Pennsylvania State University Introduction Ti. Claudius Nero Germanicus b. His reign represents a turning point in the history of the Principate for a number of reasons, not the least for the manner of his accession and the implications it carried for the nature of the office. During his reign he promoted administrators who did not belong to the senatorial or equestrian classes, and was later vilified by authors who did.
Once in place, he was fairly successful, but his poor taste in women would prove his undoing. Nobody expected Claudius to become emperor.
Although he was the only surviving heir of Augustus and was the brother of the war hero, Germanicus, Claudius was a figure of fun.
Unexpectedly, the family fool had become emperor. Discovered trembling in the palace by one of his own soldiers, he was clearly reluctant and afraid.
He had good reason: Supported mainly by soldiers and courtiers, he had a rocky relationship with the Senate. Many senators supported the abortive rebellion in the Balkans in 42 AD and they featured in many of the plots against his life. Surprisingly popular Despite these dangers, Claudius worked hard at his job, starting work just after midnight every day.
It began to pay off: He also treated his people with unusual respect, apologizing to visiting pensioners when there were not enough chairs. Hardly surprising, then, that Suetonius wrote how this sort of behavior endeared him to the people.
Conquering the Brits Claudius had some real successes. Britain had resisted Roman rule for over a century, but was conquered by Claudius, who created client kingdoms to protect the frontier. He had succeeded where Caesar had failed. This was the most important addition to the empire since the time of Augustus.
Trouble and strife Even this success, however, was not enough to protect him from political danger. Here, his worst enemies would turn out to be his own wives. Claudius had simply awful taste in women. Although he adored his wife, Messalina, she was extravagant and promiscuous, with a particular weakness for the servants.
Claudius tried to turn a blind eye to her many affairs, but in 48 AD Messalina took a new lover, Gaius Silius, a nobleman. Their relationship was widely thought to be cover for a plot and Claudius was urged to take action: It was too late. The emperor was hosting a dinner party when he heard that his wife had died.
Without asking how, he called for more wine.
The next year, Claudius decided to marry again, surprising Rome by choosing his own niece, Agrippina. Oh dear This was a bad mistake.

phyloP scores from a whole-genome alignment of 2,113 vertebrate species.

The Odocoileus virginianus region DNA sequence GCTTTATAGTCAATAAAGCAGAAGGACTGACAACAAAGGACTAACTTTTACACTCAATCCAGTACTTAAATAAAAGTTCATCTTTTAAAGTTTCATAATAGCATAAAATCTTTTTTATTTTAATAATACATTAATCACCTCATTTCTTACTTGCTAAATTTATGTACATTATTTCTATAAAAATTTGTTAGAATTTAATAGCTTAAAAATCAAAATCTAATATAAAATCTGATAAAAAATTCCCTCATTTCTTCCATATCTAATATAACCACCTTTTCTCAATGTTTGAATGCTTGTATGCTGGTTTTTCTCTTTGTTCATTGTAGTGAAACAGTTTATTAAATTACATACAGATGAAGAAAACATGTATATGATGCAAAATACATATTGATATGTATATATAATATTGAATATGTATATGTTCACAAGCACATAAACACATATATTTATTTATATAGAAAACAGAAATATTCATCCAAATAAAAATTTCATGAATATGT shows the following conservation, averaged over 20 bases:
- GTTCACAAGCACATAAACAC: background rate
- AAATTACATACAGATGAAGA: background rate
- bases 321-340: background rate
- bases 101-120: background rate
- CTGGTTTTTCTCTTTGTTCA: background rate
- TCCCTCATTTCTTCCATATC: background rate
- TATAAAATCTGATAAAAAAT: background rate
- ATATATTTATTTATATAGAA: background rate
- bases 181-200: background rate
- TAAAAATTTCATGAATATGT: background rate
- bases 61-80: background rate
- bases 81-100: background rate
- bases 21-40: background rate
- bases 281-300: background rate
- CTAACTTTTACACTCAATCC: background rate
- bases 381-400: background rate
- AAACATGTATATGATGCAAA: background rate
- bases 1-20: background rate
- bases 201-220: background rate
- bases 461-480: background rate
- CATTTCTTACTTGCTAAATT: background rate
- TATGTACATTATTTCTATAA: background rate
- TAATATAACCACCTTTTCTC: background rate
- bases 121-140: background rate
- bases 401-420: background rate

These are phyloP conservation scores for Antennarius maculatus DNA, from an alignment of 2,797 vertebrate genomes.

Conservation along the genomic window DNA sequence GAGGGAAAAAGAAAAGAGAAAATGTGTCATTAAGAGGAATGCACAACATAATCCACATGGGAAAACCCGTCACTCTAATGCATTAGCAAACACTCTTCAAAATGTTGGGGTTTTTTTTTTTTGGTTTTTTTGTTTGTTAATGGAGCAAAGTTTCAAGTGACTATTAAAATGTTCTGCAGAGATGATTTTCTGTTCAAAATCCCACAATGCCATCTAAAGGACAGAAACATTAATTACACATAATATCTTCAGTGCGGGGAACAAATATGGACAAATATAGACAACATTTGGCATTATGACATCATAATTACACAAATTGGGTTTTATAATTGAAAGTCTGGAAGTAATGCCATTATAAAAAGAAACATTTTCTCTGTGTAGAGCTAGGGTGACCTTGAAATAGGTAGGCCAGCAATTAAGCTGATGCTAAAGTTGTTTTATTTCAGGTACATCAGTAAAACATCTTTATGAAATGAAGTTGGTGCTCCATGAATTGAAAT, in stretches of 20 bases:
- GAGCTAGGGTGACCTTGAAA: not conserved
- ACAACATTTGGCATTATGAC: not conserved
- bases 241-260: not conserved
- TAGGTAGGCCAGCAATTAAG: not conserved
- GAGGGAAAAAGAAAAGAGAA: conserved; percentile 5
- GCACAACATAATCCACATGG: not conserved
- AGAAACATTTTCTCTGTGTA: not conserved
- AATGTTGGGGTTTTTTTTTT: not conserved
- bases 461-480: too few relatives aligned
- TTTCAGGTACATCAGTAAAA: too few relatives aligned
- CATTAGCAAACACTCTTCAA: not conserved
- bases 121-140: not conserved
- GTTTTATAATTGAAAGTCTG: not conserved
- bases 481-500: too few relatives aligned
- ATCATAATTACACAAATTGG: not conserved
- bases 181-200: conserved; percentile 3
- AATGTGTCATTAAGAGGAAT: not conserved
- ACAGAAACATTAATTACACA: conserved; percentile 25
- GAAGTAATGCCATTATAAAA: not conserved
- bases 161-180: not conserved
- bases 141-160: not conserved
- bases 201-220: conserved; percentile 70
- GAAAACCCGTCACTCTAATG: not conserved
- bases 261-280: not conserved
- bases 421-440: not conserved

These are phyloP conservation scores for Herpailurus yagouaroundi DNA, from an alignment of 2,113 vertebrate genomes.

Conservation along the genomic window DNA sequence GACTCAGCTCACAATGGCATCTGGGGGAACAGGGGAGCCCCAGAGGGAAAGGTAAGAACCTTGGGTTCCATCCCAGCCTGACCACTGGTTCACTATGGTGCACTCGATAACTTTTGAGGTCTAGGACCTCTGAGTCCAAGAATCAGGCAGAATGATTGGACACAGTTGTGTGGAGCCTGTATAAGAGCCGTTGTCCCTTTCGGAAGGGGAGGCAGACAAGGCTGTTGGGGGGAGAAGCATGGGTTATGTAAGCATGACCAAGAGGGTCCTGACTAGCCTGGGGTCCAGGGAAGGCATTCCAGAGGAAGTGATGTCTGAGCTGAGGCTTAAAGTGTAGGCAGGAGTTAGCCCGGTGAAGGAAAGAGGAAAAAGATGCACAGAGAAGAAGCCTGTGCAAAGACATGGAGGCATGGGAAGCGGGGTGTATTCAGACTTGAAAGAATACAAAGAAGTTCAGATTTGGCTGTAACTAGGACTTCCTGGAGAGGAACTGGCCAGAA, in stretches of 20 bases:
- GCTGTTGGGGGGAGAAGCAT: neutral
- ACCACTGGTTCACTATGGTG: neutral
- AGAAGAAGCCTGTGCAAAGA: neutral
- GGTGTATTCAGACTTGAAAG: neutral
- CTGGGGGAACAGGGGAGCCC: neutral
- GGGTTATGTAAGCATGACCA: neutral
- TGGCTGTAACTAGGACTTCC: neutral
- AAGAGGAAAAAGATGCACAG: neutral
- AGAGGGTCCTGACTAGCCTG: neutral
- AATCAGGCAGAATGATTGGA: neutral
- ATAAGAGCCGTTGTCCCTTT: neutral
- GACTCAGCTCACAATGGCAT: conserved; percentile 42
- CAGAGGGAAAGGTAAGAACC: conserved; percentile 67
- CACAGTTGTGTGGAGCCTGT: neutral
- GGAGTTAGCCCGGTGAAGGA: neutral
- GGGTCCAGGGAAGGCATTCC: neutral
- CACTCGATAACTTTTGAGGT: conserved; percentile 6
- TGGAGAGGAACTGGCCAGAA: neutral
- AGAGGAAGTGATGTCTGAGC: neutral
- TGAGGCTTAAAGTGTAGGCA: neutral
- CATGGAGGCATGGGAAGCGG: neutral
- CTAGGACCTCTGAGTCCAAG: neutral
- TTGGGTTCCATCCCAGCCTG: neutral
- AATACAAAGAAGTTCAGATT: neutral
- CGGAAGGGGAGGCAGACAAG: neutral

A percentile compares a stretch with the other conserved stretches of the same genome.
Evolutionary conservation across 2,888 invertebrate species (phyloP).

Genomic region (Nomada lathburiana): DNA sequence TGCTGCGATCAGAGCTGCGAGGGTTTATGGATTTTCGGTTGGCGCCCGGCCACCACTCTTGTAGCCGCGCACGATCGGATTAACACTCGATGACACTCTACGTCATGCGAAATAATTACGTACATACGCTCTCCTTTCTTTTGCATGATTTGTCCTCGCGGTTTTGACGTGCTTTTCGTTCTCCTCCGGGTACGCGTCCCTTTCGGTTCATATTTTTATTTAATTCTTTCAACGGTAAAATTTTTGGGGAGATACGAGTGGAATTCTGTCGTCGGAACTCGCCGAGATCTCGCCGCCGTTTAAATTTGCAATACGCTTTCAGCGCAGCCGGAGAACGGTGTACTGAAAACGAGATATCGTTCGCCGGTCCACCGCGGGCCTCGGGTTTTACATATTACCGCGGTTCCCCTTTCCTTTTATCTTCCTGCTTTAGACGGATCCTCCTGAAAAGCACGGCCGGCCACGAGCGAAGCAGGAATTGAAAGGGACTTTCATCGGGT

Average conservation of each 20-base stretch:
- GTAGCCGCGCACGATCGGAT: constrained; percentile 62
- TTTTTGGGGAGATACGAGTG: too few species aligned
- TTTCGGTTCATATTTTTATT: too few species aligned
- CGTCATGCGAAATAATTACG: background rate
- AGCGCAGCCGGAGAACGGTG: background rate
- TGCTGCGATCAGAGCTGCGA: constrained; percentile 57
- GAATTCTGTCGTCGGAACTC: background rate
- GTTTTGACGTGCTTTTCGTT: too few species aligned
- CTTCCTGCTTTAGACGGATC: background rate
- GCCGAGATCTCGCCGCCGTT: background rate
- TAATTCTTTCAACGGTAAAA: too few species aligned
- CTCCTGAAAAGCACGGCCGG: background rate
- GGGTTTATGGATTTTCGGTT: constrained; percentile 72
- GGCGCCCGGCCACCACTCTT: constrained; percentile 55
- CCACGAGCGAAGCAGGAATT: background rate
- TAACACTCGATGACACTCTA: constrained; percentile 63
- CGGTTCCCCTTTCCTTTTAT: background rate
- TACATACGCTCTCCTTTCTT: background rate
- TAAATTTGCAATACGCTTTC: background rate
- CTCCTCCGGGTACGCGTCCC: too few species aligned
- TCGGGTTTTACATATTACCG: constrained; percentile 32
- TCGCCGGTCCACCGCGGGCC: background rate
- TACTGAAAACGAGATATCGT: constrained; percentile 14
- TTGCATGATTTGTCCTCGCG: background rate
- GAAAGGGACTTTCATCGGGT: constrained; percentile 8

Determined to make the most of her luck and happy to use any means necessary, Agrippina was about the only woman who could make Messalina seem a good catch. Agrippina began her quest for power by persuading Claudius to bring back Seneca from exile so that he could become tutor to her own son, Nero, the boy she planned to make an emperor.
Speeding things up Gradually Agrippina removed all her rivals and convinced Claudius to disinherit his own son, Britannicus. With Nero now heir, the only remaining obstacle was Claudius himself. Agrippina took drastic action: Claudius appeared on the brink of death, but began to recover.
Horrified, Agrippina signed up the emperor's own doctor to her cause. While pretending to help Claudius vomit his food, the doctor put a feather dipped in poison down his throat.
As Tacitus said, "Dangerous crimes bring ample reward. This would prove interesting.Early life. The son of Nero Claudius Drusus, a popular and successful Roman general, and the younger Antonia, he was the nephew of the emperor Tiberius and a grandson of Livia Drusilla, the wife of the emperor webkandii.com health, unattractive appearance, clumsiness of manner, and coarseness of taste did not recommend him for a public life.
Although he lacked a military reputation, the essential attribute of an emperor, in 43 AD Claudius undertook the conquest of Britain. He visited the island for 16 days, to preside over the capture of Colchester, the capital of the .
Claudius, in full Tiberius Claudius Caesar Augustus Germanicus, original name (until 41 ce) Tiberius Claudius Nero Germanicus, (born August 1, 10 bce, Lugdunum [Lyon], Gaul—died October 13, 54 ce), Roman emperor (41–54 ce), who extended Roman rule in North Africa and made Britain a province.
Claudius Biography, Life, Interesting Facts Early life. Claudius (full name Tiberius Claudius Caesar Augustus Germanicus) was born on 1st August, 10 BC, as the son of Nero Claudius Drusus, a Roman general, and his wife, webkandii.com had two siblings.
Claudius was the nephew of Emperor Tiberius. While he was still a child, his father died, and therefore Claudius was raised by his mother. Disfigured, awkward and clumsy, Claudius (10 BC – 54 AD / Reigned 41 – 54 AD) was the black sheep of his family and an unlikely emperor. Once in place, he was fairly successful, but his poor.
Claudius was Roman emperor from 41 to 54 CE. After the death of Emperor Caligula and his family at the hands of the Praetorian Guard, the future Emperor Claudius was found quivering behind a set of curtains, fearing for his own life, and named emperor.